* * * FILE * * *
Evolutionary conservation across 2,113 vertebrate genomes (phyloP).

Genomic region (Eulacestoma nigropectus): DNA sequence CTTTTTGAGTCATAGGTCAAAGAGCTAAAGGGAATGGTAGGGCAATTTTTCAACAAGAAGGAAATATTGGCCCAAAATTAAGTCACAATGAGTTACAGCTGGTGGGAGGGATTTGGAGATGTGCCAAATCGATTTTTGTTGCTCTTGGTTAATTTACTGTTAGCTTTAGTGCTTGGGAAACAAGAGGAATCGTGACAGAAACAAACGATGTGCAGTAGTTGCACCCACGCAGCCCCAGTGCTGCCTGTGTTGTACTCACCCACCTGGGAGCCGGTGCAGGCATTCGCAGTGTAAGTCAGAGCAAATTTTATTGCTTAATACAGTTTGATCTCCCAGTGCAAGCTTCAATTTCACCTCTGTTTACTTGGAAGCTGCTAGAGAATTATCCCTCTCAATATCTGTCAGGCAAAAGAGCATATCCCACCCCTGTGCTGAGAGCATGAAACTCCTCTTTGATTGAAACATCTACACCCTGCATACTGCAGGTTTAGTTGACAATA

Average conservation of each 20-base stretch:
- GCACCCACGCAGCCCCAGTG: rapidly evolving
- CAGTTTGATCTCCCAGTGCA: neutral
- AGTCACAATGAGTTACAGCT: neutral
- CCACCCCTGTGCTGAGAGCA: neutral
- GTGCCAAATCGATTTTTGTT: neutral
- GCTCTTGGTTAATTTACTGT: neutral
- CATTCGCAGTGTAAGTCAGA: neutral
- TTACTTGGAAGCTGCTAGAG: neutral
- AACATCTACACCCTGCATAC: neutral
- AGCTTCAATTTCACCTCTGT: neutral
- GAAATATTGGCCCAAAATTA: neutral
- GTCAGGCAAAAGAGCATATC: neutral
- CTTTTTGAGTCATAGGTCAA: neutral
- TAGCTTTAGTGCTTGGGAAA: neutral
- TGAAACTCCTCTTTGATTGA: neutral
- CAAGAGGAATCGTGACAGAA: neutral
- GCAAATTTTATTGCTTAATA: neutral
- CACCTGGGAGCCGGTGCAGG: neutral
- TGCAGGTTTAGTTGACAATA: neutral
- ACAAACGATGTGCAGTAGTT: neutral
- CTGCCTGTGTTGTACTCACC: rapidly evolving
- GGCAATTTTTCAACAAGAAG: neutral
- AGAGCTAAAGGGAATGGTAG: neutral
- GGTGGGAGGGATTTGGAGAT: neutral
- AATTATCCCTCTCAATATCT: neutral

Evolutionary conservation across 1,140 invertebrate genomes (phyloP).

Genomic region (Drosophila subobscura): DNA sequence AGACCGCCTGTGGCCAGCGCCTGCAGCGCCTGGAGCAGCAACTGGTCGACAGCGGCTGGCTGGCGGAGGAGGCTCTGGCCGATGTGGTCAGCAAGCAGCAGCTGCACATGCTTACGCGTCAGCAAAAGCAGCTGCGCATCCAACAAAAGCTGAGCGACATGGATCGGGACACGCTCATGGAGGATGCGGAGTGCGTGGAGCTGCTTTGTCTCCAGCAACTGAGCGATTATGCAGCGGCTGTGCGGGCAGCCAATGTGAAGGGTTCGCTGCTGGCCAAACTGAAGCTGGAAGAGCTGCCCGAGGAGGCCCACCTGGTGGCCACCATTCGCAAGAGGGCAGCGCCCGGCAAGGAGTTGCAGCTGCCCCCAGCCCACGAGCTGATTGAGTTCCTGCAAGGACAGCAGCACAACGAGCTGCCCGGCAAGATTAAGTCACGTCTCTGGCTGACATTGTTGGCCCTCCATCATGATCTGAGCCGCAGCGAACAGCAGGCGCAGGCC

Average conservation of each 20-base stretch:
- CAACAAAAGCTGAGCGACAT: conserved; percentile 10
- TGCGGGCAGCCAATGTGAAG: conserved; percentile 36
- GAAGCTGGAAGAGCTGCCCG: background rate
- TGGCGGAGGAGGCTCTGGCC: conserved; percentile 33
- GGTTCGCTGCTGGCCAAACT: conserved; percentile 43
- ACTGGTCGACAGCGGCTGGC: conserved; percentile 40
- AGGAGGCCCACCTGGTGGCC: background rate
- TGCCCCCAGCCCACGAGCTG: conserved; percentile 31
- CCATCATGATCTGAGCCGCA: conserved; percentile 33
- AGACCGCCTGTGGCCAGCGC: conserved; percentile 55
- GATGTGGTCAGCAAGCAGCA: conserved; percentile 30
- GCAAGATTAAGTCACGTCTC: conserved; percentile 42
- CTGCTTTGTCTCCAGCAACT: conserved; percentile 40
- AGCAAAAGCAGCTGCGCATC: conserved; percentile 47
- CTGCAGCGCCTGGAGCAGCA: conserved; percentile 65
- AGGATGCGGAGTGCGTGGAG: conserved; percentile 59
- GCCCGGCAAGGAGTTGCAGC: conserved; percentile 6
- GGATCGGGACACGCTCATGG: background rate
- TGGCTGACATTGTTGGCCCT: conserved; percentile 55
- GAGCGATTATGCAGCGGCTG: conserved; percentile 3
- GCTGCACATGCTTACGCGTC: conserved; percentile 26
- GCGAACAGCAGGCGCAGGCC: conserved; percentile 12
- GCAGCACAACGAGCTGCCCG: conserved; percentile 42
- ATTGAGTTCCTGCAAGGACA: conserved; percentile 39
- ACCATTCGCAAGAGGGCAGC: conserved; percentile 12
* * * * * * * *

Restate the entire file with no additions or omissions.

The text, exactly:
Evolutionary conservation across 2,113 vertebrate genomes (phyloP).

Genomic region (Eulacestoma nigropectus): DNA sequence CTTTTTGAGTCATAGGTCAAAGAGCTAAAGGGAATGGTAGGGCAATTTTTCAACAAGAAGGAAATATTGGCCCAAAATTAAGTCACAATGAGTTACAGCTGGTGGGAGGGATTTGGAGATGTGCCAAATCGATTTTTGTTGCTCTTGGTTAATTTACTGTTAGCTTTAGTGCTTGGGAAACAAGAGGAATCGTGACAGAAACAAACGATGTGCAGTAGTTGCACCCACGCAGCCCCAGTGCTGCCTGTGTTGTACTCACCCACCTGGGAGCCGGTGCAGGCATTCGCAGTGTAAGTCAGAGCAAATTTTATTGCTTAATACAGTTTGATCTCCCAGTGCAAGCTTCAATTTCACCTCTGTTTACTTGGAAGCTGCTAGAGAATTATCCCTCTCAATATCTGTCAGGCAAAAGAGCATATCCCACCCCTGTGCTGAGAGCATGAAACTCCTCTTTGATTGAAACATCTACACCCTGCATACTGCAGGTTTAGTTGACAATA

Average conservation of each 20-base stretch:
- GCACCCACGCAGCCCCAGTG: rapidly evolving
- CAGTTTGATCTCCCAGTGCA: neutral
- AGTCACAATGAGTTACAGCT: neutral
- CCACCCCTGTGCTGAGAGCA: neutral
- GTGCCAAATCGATTTTTGTT: neutral
- GCTCTTGGTTAATTTACTGT: neutral
- CATTCGCAGTGTAAGTCAGA: neutral
- TTACTTGGAAGCTGCTAGAG: neutral
- AACATCTACACCCTGCATAC: neutral
- AGCTTCAATTTCACCTCTGT: neutral
- GAAATATTGGCCCAAAATTA: neutral
- GTCAGGCAAAAGAGCATATC: neutral
- CTTTTTGAGTCATAGGTCAA: neutral
- TAGCTTTAGTGCTTGGGAAA: neutral
- TGAAACTCCTCTTTGATTGA: neutral
- CAAGAGGAATCGTGACAGAA: neutral
- GCAAATTTTATTGCTTAATA: neutral
- CACCTGGGAGCCGGTGCAGG: neutral
- TGCAGGTTTAGTTGACAATA: neutral
- ACAAACGATGTGCAGTAGTT: neutral
- CTGCCTGTGTTGTACTCACC: rapidly evolving
- GGCAATTTTTCAACAAGAAG: neutral
- AGAGCTAAAGGGAATGGTAG: neutral
- GGTGGGAGGGATTTGGAGAT: neutral
- AATTATCCCTCTCAATATCT: neutral

Evolutionary conservation across 1,140 invertebrate genomes (phyloP).

Genomic region (Drosophila subobscura): DNA sequence AGACCGCCTGTGGCCAGCGCCTGCAGCGCCTGGAGCAGCAACTGGTCGACAGCGGCTGGCTGGCGGAGGAGGCTCTGGCCGATGTGGTCAGCAAGCAGCAGCTGCACATGCTTACGCGTCAGCAAAAGCAGCTGCGCATCCAACAAAAGCTGAGCGACATGGATCGGGACACGCTCATGGAGGATGCGGAGTGCGTGGAGCTGCTTTGTCTCCAGCAACTGAGCGATTATGCAGCGGCTGTGCGGGCAGCCAATGTGAAGGGTTCGCTGCTGGCCAAACTGAAGCTGGAAGAGCTGCCCGAGGAGGCCCACCTGGTGGCCACCATTCGCAAGAGGGCAGCGCCCGGCAAGGAGTTGCAGCTGCCCCCAGCCCACGAGCTGATTGAGTTCCTGCAAGGACAGCAGCACAACGAGCTGCCCGGCAAGATTAAGTCACGTCTCTGGCTGACATTGTTGGCCCTCCATCATGATCTGAGCCGCAGCGAACAGCAGGCGCAGGCC

Average conservation of each 20-base stretch:
- CAACAAAAGCTGAGCGACAT: conserved; percentile 10
- TGCGGGCAGCCAATGTGAAG: conserved; percentile 36
- GAAGCTGGAAGAGCTGCCCG: background rate
- TGGCGGAGGAGGCTCTGGCC: conserved; percentile 33
- GGTTCGCTGCTGGCCAAACT: conserved; percentile 43
- ACTGGTCGACAGCGGCTGGC: conserved; percentile 40
- AGGAGGCCCACCTGGTGGCC: background rate
- TGCCCCCAGCCCACGAGCTG: conserved; percentile 31
- CCATCATGATCTGAGCCGCA: conserved; percentile 33
- AGACCGCCTGTGGCCAGCGC: conserved; percentile 55
- GATGTGGTCAGCAAGCAGCA: conserved; percentile 30
- GCAAGATTAAGTCACGTCTC: conserved; percentile 42
- CTGCTTTGTCTCCAGCAACT: conserved; percentile 40
- AGCAAAAGCAGCTGCGCATC: conserved; percentile 47
- CTGCAGCGCCTGGAGCAGCA: conserved; percentile 65
- AGGATGCGGAGTGCGTGGAG: conserved; percentile 59
- GCCCGGCAAGGAGTTGCAGC: conserved; percentile 6
- GGATCGGGACACGCTCATGG: background rate
- TGGCTGACATTGTTGGCCCT: conserved; percentile 55
- GAGCGATTATGCAGCGGCTG: conserved; percentile 3
- GCTGCACATGCTTACGCGTC: conserved; percentile 26
- GCGAACAGCAGGCGCAGGCC: conserved; percentile 12
- GCAGCACAACGAGCTGCCCG: conserved; percentile 42
- ATTGAGTTCCTGCAAGGACA: conserved; percentile 39
- ACCATTCGCAAGAGGGCAGC: conserved; percentile 12